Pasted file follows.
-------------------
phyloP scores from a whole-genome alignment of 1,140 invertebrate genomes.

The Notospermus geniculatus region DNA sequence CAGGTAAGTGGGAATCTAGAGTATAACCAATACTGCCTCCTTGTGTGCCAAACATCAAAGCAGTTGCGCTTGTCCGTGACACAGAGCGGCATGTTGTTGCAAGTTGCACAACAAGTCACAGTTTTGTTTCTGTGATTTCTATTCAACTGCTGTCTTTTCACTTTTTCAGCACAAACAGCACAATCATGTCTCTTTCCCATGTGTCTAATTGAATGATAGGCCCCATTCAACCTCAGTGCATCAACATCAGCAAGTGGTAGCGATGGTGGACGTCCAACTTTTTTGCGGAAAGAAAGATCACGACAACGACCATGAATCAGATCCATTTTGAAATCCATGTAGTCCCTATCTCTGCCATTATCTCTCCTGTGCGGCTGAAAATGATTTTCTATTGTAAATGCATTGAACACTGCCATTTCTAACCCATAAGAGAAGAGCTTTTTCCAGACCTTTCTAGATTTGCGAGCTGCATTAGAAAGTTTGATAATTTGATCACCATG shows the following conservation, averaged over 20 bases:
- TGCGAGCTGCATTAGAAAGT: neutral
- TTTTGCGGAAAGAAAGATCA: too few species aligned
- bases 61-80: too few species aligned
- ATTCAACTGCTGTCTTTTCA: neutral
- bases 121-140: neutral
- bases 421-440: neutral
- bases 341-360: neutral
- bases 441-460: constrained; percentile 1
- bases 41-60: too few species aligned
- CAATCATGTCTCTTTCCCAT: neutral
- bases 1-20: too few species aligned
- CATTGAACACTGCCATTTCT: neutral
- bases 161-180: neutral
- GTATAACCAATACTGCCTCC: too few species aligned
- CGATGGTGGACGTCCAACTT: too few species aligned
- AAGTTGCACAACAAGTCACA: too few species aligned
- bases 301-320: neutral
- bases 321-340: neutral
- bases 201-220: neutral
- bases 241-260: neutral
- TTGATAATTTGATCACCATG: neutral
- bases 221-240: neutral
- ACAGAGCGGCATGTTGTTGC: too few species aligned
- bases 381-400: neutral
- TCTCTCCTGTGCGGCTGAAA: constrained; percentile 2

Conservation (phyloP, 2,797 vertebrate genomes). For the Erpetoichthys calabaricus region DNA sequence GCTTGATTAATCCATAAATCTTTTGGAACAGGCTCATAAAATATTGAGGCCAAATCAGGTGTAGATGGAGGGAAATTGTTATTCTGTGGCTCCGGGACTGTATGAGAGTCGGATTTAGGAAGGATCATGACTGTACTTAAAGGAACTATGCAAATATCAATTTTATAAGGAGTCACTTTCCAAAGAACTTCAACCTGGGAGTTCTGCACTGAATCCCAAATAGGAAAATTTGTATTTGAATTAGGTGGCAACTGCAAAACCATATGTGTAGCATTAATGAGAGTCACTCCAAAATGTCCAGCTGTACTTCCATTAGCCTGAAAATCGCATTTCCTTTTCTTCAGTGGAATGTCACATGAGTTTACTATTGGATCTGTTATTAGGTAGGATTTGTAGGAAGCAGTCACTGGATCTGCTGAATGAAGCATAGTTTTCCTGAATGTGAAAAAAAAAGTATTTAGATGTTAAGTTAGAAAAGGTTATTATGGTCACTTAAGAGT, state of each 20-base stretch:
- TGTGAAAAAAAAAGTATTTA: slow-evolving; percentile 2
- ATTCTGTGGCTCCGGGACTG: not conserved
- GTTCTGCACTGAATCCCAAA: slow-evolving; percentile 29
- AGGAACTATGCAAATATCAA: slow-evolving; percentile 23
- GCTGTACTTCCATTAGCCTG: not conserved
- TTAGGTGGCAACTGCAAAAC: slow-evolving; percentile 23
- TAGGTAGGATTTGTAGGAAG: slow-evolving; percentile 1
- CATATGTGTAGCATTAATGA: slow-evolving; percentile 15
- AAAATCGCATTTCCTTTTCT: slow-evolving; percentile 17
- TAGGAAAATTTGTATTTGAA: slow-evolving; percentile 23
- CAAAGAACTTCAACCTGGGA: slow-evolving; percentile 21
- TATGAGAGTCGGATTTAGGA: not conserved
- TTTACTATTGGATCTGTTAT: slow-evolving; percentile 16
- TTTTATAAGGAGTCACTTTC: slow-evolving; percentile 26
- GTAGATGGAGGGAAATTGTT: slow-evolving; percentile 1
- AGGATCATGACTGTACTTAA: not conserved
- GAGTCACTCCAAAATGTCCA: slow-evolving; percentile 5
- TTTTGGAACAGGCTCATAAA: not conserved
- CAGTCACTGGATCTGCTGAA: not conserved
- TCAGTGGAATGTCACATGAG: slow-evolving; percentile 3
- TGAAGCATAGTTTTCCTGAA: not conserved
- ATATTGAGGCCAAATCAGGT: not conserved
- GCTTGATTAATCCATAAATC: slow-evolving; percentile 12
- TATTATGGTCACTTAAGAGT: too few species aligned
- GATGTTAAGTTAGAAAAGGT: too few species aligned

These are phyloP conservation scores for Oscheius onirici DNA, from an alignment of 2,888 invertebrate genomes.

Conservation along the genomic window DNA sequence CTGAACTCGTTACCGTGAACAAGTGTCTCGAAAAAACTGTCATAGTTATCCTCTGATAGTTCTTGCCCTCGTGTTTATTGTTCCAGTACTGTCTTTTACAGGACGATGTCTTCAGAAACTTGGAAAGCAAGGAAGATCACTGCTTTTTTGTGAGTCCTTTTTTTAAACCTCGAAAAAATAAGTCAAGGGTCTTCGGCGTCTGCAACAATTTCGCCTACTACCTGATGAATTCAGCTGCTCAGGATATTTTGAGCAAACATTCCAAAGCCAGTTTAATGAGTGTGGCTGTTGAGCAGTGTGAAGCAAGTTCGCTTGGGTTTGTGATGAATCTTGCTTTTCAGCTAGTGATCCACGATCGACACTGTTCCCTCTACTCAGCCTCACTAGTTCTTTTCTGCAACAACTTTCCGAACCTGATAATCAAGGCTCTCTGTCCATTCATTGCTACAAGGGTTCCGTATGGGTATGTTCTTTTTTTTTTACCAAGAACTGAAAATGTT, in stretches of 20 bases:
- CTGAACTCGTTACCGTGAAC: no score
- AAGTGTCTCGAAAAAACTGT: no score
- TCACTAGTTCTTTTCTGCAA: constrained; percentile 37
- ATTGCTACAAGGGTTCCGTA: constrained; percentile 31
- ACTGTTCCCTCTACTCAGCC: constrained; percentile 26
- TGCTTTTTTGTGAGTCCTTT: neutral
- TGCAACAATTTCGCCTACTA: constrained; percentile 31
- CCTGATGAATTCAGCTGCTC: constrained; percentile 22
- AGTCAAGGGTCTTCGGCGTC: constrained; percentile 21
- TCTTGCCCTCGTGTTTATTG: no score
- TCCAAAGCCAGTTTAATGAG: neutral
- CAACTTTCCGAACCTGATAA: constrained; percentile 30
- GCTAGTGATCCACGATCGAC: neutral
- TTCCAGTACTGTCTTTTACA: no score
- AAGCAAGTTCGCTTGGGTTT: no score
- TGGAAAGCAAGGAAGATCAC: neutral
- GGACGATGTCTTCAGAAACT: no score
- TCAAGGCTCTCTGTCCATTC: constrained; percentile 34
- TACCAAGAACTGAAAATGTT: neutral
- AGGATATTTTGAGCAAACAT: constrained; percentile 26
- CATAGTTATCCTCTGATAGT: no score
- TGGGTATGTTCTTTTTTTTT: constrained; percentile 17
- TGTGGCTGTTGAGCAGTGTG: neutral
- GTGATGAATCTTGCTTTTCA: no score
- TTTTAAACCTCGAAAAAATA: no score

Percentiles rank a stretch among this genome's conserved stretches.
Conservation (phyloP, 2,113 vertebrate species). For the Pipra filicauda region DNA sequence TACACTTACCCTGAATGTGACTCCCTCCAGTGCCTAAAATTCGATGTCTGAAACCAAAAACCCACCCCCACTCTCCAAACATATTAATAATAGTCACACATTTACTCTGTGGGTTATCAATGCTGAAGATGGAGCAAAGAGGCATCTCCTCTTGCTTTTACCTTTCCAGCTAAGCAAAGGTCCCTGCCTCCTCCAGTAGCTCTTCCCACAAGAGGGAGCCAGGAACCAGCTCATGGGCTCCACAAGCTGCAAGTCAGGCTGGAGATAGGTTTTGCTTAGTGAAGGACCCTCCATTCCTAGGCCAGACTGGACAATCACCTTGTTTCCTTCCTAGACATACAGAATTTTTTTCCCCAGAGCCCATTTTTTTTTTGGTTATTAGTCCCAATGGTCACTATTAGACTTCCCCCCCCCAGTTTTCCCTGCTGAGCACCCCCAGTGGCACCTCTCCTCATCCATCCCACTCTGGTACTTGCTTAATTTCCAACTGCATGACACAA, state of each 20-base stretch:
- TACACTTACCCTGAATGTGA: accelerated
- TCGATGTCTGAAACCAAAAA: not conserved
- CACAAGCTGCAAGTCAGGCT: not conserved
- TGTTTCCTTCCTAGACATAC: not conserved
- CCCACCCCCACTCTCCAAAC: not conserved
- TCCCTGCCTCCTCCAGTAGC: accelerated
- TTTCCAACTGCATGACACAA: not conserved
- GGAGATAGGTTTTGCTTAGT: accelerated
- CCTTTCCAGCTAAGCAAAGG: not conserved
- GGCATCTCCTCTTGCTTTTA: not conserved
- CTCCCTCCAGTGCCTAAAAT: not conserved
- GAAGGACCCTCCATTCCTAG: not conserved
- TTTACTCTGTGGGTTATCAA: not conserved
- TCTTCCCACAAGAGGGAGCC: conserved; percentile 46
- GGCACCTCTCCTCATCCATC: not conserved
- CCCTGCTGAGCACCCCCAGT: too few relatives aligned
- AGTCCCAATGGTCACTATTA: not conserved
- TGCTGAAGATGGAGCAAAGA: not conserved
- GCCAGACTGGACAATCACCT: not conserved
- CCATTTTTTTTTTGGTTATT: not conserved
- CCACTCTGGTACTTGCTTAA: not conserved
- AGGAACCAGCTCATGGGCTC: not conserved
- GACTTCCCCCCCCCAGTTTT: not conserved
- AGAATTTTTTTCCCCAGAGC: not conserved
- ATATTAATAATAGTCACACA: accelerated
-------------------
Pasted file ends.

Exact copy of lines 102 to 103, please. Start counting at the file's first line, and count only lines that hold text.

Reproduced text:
- CCATTTTTTTTTTGGTTATT: not conserved
- CCACTCTGGTACTTGCTTAA: not conserved